Germany: Dawn Raids on Suspected Patent Infringers: German Federal Supreme Court Confirms Patent Owner's Access to Competitor's Premises

Last Updated: 13 April 2010
Article by Christian Paul

German courts are popular for litigating patents because they are known to be competent, fast, comparatively inexpensive, and generally patent-owner friendly. Until recently, however, the drawback remained that the German legal system did not provide for a discovery process, as is common in the United States and the United Kingdom, for example. Furthermore, a plaintiff in Germany must collect and present all evidence needed to prove its case, no matter how difficult this may be. For many years, therefore, a suspected infringer in Germany simply could rely on practicing a patented method behind closed and locked doors, with only a marginal chance of facing legal dispute with a patent owner.

This situation already had been gradually changing over the past few years, and now those days are over once and for all. With a decision published on February 23, 2010, the German Federal Supreme Court has confirmed that the "dawn raid" procedure against suspected patent infringers that has emerged under case law recently is in accordance with German law, and it has set out clear guidelines for the procedure.

"Dawn Raids" on Suspected Patent Infringers

If they can show a certain likelihood of infringement, patent owners can obtain an ex parte order from a German court granting them access to the premises of a competitor who is suspected of infringing their patent. This covers in particular production facilities, laboratories, and R&D sites, no matter how secret and protected the premises may be.

Such inspection proceedings or "dawn raids" are carried out by a court-appointed expert, accompanied by a court marshal or sometimes even police officers, and two to three attorneys as counsel for the patent owner, usually a litigation-focused attorney and a patent attorney. This larger team can appear without prior warning at the site that is to be inspected and enforce access, usually simultaneously serving a court order on the management of the facility. The expert will then proceed to inspect the allegedly patent-infringing device or process and may take pictures, partially dismantle devices, and take samples. After completing this inspection, the expert will summarize its findings in an expert opinion, which will be admissible as binding evidence in subsequent patent infringement proceedings.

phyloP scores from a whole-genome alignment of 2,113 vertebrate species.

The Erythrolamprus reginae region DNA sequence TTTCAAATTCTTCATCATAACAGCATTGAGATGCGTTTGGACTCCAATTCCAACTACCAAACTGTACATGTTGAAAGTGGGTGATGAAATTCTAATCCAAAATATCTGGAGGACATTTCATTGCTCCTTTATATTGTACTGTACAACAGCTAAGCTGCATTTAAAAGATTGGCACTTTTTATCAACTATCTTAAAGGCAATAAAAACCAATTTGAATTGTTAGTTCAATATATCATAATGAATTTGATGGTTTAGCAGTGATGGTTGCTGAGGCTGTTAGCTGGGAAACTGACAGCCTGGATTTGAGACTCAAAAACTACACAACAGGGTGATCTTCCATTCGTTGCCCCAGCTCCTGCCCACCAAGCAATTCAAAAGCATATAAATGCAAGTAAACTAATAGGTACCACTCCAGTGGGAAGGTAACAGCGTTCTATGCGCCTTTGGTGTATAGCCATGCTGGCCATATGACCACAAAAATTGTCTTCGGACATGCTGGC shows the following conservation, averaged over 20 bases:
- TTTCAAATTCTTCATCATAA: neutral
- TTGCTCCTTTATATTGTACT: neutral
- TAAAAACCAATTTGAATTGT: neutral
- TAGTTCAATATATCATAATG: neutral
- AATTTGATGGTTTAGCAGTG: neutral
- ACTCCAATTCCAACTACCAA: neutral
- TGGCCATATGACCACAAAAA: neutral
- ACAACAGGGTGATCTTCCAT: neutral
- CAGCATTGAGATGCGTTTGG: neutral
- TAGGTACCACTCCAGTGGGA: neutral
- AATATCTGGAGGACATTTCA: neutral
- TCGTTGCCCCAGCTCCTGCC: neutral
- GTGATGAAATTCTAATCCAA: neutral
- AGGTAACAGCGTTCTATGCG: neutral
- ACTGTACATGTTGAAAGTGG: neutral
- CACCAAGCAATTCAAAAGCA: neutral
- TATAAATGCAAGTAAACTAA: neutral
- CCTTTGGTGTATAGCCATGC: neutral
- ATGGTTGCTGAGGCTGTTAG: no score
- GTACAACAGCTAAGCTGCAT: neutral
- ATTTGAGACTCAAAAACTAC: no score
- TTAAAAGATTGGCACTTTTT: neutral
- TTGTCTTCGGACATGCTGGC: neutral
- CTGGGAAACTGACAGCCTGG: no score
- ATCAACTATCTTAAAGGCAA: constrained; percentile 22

Protection of Defendant's Business Secrets?

Obviously, such an intrusion into the heart of the premises of a competitor raises concerns about protection of business secrets, in particular since counsel for the patent owner are allowed to be present during the inspection. Even though the procedure is based on the European Enforcement Directive, neither the Directive nor the newly created provisions of the German Patent Law (§ 140c PatG) specify details regarding the implementation of the procedure, thus leaving it to case law to find an adequate solution.

The procedure developed under case law over the past few years addressed this concern by obliging plaintiff's counsel to keep secret all details observed during the inspection. This has raised much controversy, as it has remained unclear whether legal counsel who are regularly advising their clients will—and, even more so, are able to—keep knowledge gained during such inspection separate from their general knowledge, or whether they will inevitably and perhaps inadvertently disclose such information to their clients.

A second problem has been how to handle concerns about trade or business secrets contained in the expert opinion. In proceedings before German courts, such expert opinion will be brought to the attention of the patent owner. If the alleged infringer asserts that this opinion contains business secrets that ought not be disclosed to the patent owner—likely its competitor—then the court must find adequate means to protect such business secrets. For example, this may be achieved by redacting parts of the expert opinion. However, in the course of determining whether there is a business secret at all, and whether the interests of the patent owner in documenting patent infringement may justify disclosure of any such business secrets, the patent owner must be able to exercise its procedural right to be heard. The practice developed under case law solved this conflict by allowing plaintiff's counsel to inspect the expert opinion and comment on any secrecy concerns, while obliging the counsel to keep the expert opinion confidential and not share it with their clients at this stage. Obviously, this led to the same concerns outlined above regarding inadvertent and indirect disclosure of the counsel's observations made during the inspection.